If you look up the term “Ink Slinger” in the dictionary, you’ll find that it’s slang for a writer, one who slings newspaper ink around. Instead, George Lichty’s picture should appear in the definition. If there is anyone in the annals of comic strip history who could be deemed a bona fide slinger of ink, it is the man born as George Maurice Lichtenstein (1905-1983).
George Lichty, like his contemporary Milt Gross, used the expressiveness found in pen/brush and ink to convey form, movement, and space in his work. Lichty had a wild shorthand approach to drawing, in which he conveyed elements without having to render them. Take this 1945 Grin and Bear It panel, for instance. Check out the way that Lichty conveys the sense of space through the doorway. You get the gigantic machinery and people instantly, all conveyed with his squiggly brush lines and litho crayon tone on Coquille paper.
Now, let’s get to Lichty’s figure work. There was no one, I repeat, no one who drew figures like George Lichty. He could approach the figure with an incredible slap-dash approach, while maintaining the weight and form of the figure. Most importantly, Lichty was able to convey a figural attitude in his characters, with seeming ease:
So few lines, but so much character and expressiveness. Just look at the way he’s handled those books in the background as well. Expressive linear perspective in action!
Put the two central characters together, and you see pretty much all you need to know about Lichty’s figures. The subtlety of the hand-in-the-pocket with a slight bend of the back, versus the use of a fuller figure in the character on the right. The touches of tone add any additional weight needed in a masterful fashion:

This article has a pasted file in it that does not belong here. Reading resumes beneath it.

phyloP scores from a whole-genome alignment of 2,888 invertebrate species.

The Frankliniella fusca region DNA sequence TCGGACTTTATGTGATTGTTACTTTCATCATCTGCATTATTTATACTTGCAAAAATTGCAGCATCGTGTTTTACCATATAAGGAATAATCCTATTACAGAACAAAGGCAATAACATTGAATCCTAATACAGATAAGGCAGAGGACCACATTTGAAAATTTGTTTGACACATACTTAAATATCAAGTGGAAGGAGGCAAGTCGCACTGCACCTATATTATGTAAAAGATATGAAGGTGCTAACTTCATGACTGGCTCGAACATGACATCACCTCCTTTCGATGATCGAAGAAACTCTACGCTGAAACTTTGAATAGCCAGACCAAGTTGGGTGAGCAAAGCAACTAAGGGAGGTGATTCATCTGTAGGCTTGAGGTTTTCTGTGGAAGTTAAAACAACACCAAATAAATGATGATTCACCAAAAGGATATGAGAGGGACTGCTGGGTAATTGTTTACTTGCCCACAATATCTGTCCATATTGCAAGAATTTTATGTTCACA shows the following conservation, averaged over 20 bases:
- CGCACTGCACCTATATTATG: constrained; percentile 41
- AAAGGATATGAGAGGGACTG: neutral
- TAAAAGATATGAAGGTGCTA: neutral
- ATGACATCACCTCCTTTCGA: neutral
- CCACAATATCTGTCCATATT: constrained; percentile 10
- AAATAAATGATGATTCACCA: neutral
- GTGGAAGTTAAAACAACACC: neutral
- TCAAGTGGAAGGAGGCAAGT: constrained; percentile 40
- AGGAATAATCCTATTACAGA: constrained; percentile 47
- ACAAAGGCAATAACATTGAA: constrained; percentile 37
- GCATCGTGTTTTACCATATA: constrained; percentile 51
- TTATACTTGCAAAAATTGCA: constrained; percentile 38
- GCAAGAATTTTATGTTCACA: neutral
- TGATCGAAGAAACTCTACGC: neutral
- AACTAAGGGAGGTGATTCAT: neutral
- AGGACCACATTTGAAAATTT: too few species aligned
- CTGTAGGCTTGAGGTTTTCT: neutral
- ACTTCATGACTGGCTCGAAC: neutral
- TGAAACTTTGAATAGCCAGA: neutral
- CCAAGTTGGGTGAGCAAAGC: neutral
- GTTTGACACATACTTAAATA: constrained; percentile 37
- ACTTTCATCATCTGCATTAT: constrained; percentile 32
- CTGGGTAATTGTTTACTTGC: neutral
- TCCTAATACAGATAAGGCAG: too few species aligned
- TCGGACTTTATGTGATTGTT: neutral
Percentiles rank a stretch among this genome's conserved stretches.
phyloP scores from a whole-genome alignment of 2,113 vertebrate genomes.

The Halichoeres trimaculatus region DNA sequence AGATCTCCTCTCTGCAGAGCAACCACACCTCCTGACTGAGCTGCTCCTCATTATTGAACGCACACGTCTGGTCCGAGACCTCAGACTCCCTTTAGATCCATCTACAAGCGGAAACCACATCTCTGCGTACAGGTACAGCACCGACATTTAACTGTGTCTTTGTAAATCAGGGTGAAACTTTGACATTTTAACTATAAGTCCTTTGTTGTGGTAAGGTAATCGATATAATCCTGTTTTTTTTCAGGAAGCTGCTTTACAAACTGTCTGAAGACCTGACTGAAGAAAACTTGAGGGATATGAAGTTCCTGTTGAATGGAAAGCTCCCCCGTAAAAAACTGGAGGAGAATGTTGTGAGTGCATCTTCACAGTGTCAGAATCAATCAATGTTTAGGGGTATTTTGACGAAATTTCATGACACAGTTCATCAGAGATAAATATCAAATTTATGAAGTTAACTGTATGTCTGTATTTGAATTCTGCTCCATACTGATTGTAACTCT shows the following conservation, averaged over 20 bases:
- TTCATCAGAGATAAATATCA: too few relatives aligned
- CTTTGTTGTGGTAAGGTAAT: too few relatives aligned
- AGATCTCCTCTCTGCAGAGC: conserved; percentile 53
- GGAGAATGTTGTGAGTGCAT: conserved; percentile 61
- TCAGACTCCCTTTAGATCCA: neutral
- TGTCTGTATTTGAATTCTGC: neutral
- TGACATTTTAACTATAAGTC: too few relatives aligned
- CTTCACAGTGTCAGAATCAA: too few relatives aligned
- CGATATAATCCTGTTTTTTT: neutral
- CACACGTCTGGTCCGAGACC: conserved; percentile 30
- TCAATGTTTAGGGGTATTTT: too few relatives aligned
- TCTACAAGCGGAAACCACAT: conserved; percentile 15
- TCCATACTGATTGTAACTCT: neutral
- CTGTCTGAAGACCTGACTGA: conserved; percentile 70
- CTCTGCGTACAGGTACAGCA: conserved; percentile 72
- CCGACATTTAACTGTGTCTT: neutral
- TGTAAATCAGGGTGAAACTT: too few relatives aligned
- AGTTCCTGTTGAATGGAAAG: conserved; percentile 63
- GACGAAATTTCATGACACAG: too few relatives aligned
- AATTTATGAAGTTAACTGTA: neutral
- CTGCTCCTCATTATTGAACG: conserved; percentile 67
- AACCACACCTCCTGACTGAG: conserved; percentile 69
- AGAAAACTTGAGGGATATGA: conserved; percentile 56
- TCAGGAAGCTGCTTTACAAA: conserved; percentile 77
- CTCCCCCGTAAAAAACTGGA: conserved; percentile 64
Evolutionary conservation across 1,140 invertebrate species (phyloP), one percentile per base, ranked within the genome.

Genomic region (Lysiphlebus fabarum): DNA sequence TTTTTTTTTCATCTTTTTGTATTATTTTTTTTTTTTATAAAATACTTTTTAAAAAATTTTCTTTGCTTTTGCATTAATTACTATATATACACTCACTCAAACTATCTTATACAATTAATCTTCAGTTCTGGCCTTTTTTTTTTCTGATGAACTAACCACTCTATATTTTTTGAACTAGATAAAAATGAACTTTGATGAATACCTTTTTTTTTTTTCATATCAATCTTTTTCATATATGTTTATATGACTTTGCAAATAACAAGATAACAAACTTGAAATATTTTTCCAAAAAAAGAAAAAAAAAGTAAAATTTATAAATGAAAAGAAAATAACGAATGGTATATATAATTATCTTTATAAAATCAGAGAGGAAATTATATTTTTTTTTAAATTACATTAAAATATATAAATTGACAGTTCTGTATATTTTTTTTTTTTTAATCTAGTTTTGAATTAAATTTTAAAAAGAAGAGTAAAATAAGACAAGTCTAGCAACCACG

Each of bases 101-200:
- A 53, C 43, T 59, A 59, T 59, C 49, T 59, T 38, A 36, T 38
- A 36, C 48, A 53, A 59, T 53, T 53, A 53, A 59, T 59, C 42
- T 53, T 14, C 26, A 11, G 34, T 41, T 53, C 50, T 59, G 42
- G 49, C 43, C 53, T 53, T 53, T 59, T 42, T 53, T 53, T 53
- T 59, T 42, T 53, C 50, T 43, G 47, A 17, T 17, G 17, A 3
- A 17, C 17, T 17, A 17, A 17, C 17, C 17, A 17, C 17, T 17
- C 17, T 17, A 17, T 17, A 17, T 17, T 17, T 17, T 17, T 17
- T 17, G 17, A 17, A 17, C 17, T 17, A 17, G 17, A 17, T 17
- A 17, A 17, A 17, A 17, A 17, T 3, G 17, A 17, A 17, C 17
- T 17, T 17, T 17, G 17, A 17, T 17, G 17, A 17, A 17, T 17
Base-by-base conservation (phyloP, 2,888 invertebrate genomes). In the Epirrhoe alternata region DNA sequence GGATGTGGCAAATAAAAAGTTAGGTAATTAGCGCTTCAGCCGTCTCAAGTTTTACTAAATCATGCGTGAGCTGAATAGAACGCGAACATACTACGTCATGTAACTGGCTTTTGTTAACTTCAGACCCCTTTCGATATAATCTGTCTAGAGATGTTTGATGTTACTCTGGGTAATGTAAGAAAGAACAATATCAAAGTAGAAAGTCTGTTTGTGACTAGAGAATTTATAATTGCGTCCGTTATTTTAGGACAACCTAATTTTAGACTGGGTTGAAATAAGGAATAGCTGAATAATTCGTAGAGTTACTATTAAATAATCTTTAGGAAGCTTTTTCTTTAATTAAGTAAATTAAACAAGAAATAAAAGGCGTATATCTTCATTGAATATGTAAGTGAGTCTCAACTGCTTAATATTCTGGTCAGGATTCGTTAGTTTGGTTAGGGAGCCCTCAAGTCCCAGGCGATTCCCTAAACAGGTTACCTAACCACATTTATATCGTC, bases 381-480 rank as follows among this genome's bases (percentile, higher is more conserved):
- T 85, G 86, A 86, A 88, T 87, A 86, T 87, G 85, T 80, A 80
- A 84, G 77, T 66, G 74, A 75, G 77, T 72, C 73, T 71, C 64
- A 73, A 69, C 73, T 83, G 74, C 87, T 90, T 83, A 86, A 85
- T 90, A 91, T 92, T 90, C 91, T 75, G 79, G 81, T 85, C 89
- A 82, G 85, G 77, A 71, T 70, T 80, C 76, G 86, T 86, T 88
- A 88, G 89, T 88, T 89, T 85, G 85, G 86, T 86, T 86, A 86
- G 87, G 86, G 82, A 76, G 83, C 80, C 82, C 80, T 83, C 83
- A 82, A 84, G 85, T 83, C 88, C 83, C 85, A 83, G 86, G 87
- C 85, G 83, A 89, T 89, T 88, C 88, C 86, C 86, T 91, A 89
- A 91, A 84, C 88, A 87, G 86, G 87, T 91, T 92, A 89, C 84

And then the full cartoon, from 12 December 1945. The gag, of course, refers to the atomic experiments going on at the time. And check out Lichty’s inscription: “Best for a Happy Atomic Age”!
Fast-forward 17 years, to a subject matter that was near and dear to Lichty’s heart: hoboes. Lichty often used these characters as way to make social commentary on some relevant issue in the world. This Grin and Bear It Panel is from 23 November 1962, just weeks removed from the Cuban Missile Crisis.
To start, once again look at Lichty’s background:
Those aren’t real railroad tracks, but in Lichty’s world, they work perfectly well in one-point perspective, straight back to that rectangle that represents a boxcar. Just look at how Lichty subtly alters his line weight as he brings the railroad ties back in space.
And then, back to the figures. Such figures! Lichty always gave these hobo characters roundness, as if they’ve managed to lead a well-fed life. The body language is perfect, as the character sits on his bed roll, leaning back against the wall. This weird, misshapen hat sits beautifully atop his head, legs crossed; all done with a beautiful variation in thick and thin line work.
Did you notice those feet? For those not as familiar with the terminology of comic strips, there is a genre known as Bigfoot cartooning. Not cartoons of the mythical Bigfoot, but cartoons featuring characters with impossibly large feet. They are usually a slap-stick sort of cartoon. In George Lichty’s case, he’s both a Bigfoot cartoonist and an Abstract Foot cartoonist. I mean, those feet are impossible, and yet somehow, some way, they work beautifully in a Lichty cartoon:
And the full cartoon panel, in all of its ink-slinging glory!
I will revisit George Lichty’s work in the future, as he is one of the true greats, but until then, thanks for tuning in.